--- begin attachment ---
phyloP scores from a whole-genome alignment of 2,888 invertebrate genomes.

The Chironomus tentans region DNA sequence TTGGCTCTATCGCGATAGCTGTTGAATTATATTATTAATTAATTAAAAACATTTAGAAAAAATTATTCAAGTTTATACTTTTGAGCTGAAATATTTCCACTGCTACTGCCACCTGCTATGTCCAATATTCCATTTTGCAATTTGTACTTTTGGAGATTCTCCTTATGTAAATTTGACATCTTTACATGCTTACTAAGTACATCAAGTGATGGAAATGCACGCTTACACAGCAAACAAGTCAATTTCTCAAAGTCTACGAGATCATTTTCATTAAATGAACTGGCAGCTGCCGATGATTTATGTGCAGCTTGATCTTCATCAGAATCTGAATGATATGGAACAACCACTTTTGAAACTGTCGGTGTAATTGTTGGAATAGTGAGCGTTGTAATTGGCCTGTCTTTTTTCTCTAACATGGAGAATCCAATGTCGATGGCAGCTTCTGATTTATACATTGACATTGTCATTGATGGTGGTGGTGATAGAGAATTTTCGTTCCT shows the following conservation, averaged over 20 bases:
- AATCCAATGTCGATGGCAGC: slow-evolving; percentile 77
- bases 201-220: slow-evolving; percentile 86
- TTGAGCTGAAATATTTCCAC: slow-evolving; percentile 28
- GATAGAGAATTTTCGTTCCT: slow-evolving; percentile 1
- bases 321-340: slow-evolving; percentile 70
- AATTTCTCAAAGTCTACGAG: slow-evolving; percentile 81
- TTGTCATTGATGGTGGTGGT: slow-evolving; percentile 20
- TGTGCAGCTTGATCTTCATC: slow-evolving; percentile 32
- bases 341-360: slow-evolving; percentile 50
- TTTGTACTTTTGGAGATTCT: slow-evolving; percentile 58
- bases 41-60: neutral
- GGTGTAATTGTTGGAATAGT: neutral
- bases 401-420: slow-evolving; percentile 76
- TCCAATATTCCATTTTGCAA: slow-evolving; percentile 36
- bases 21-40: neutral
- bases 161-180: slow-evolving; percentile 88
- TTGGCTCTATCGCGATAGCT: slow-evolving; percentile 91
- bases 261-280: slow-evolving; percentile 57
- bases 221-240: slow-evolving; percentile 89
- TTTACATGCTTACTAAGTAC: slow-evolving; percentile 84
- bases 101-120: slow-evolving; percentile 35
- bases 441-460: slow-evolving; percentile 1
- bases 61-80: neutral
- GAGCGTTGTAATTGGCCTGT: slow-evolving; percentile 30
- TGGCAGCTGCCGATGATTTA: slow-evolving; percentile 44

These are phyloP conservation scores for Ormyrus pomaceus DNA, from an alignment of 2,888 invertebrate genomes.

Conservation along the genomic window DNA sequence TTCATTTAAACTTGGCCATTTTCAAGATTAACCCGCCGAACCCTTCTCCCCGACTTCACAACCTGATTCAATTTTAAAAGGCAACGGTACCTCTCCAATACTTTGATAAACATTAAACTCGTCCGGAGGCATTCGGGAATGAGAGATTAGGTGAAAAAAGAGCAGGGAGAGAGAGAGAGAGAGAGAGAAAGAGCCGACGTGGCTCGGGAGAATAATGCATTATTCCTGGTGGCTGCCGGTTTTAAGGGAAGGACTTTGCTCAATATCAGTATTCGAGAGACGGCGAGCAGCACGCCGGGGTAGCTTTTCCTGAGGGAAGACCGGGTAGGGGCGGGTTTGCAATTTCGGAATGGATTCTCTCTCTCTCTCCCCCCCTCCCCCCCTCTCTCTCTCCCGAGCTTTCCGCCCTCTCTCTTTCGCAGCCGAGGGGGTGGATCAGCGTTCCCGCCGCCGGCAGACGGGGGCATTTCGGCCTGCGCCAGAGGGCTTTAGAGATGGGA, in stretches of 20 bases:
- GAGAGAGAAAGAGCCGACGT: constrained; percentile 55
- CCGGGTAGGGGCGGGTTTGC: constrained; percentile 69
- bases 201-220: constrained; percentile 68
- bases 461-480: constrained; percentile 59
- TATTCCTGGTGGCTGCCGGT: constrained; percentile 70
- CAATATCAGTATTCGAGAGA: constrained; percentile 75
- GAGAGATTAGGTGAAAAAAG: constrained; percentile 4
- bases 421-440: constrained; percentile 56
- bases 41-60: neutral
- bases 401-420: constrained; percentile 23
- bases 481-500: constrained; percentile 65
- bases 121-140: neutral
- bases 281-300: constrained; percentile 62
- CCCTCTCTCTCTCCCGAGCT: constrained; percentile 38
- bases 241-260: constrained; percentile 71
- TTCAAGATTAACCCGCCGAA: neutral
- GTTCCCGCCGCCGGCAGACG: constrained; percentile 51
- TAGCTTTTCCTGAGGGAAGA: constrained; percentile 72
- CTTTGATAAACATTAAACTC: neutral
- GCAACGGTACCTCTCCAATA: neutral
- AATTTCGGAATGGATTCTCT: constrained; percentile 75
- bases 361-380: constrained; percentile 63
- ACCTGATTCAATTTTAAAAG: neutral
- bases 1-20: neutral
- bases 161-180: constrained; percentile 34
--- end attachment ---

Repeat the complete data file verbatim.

phyloP scores from a whole-genome alignment of 2,888 invertebrate genomes.

The Chironomus tentans region DNA sequence TTGGCTCTATCGCGATAGCTGTTGAATTATATTATTAATTAATTAAAAACATTTAGAAAAAATTATTCAAGTTTATACTTTTGAGCTGAAATATTTCCACTGCTACTGCCACCTGCTATGTCCAATATTCCATTTTGCAATTTGTACTTTTGGAGATTCTCCTTATGTAAATTTGACATCTTTACATGCTTACTAAGTACATCAAGTGATGGAAATGCACGCTTACACAGCAAACAAGTCAATTTCTCAAAGTCTACGAGATCATTTTCATTAAATGAACTGGCAGCTGCCGATGATTTATGTGCAGCTTGATCTTCATCAGAATCTGAATGATATGGAACAACCACTTTTGAAACTGTCGGTGTAATTGTTGGAATAGTGAGCGTTGTAATTGGCCTGTCTTTTTTCTCTAACATGGAGAATCCAATGTCGATGGCAGCTTCTGATTTATACATTGACATTGTCATTGATGGTGGTGGTGATAGAGAATTTTCGTTCCT shows the following conservation, averaged over 20 bases:
- AATCCAATGTCGATGGCAGC: slow-evolving; percentile 77
- bases 201-220: slow-evolving; percentile 86
- TTGAGCTGAAATATTTCCAC: slow-evolving; percentile 28
- GATAGAGAATTTTCGTTCCT: slow-evolving; percentile 1
- bases 321-340: slow-evolving; percentile 70
- AATTTCTCAAAGTCTACGAG: slow-evolving; percentile 81
- TTGTCATTGATGGTGGTGGT: slow-evolving; percentile 20
- TGTGCAGCTTGATCTTCATC: slow-evolving; percentile 32
- bases 341-360: slow-evolving; percentile 50
- TTTGTACTTTTGGAGATTCT: slow-evolving; percentile 58
- bases 41-60: neutral
- GGTGTAATTGTTGGAATAGT: neutral
- bases 401-420: slow-evolving; percentile 76
- TCCAATATTCCATTTTGCAA: slow-evolving; percentile 36
- bases 21-40: neutral
- bases 161-180: slow-evolving; percentile 88
- TTGGCTCTATCGCGATAGCT: slow-evolving; percentile 91
- bases 261-280: slow-evolving; percentile 57
- bases 221-240: slow-evolving; percentile 89
- TTTACATGCTTACTAAGTAC: slow-evolving; percentile 84
- bases 101-120: slow-evolving; percentile 35
- bases 441-460: slow-evolving; percentile 1
- bases 61-80: neutral
- GAGCGTTGTAATTGGCCTGT: slow-evolving; percentile 30
- TGGCAGCTGCCGATGATTTA: slow-evolving; percentile 44

These are phyloP conservation scores for Ormyrus pomaceus DNA, from an alignment of 2,888 invertebrate genomes.

Conservation along the genomic window DNA sequence TTCATTTAAACTTGGCCATTTTCAAGATTAACCCGCCGAACCCTTCTCCCCGACTTCACAACCTGATTCAATTTTAAAAGGCAACGGTACCTCTCCAATACTTTGATAAACATTAAACTCGTCCGGAGGCATTCGGGAATGAGAGATTAGGTGAAAAAAGAGCAGGGAGAGAGAGAGAGAGAGAGAGAAAGAGCCGACGTGGCTCGGGAGAATAATGCATTATTCCTGGTGGCTGCCGGTTTTAAGGGAAGGACTTTGCTCAATATCAGTATTCGAGAGACGGCGAGCAGCACGCCGGGGTAGCTTTTCCTGAGGGAAGACCGGGTAGGGGCGGGTTTGCAATTTCGGAATGGATTCTCTCTCTCTCTCCCCCCCTCCCCCCCTCTCTCTCTCCCGAGCTTTCCGCCCTCTCTCTTTCGCAGCCGAGGGGGTGGATCAGCGTTCCCGCCGCCGGCAGACGGGGGCATTTCGGCCTGCGCCAGAGGGCTTTAGAGATGGGA, in stretches of 20 bases:
- GAGAGAGAAAGAGCCGACGT: constrained; percentile 55
- CCGGGTAGGGGCGGGTTTGC: constrained; percentile 69
- bases 201-220: constrained; percentile 68
- bases 461-480: constrained; percentile 59
- TATTCCTGGTGGCTGCCGGT: constrained; percentile 70
- CAATATCAGTATTCGAGAGA: constrained; percentile 75
- GAGAGATTAGGTGAAAAAAG: constrained; percentile 4
- bases 421-440: constrained; percentile 56
- bases 41-60: neutral
- bases 401-420: constrained; percentile 23
- bases 481-500: constrained; percentile 65
- bases 121-140: neutral
- bases 281-300: constrained; percentile 62
- CCCTCTCTCTCTCCCGAGCT: constrained; percentile 38
- bases 241-260: constrained; percentile 71
- TTCAAGATTAACCCGCCGAA: neutral
- GTTCCCGCCGCCGGCAGACG: constrained; percentile 51
- TAGCTTTTCCTGAGGGAAGA: constrained; percentile 72
- CTTTGATAAACATTAAACTC: neutral
- GCAACGGTACCTCTCCAATA: neutral
- AATTTCGGAATGGATTCTCT: constrained; percentile 75
- bases 361-380: constrained; percentile 63
- ACCTGATTCAATTTTAAAAG: neutral
- bases 1-20: neutral
- bases 161-180: constrained; percentile 34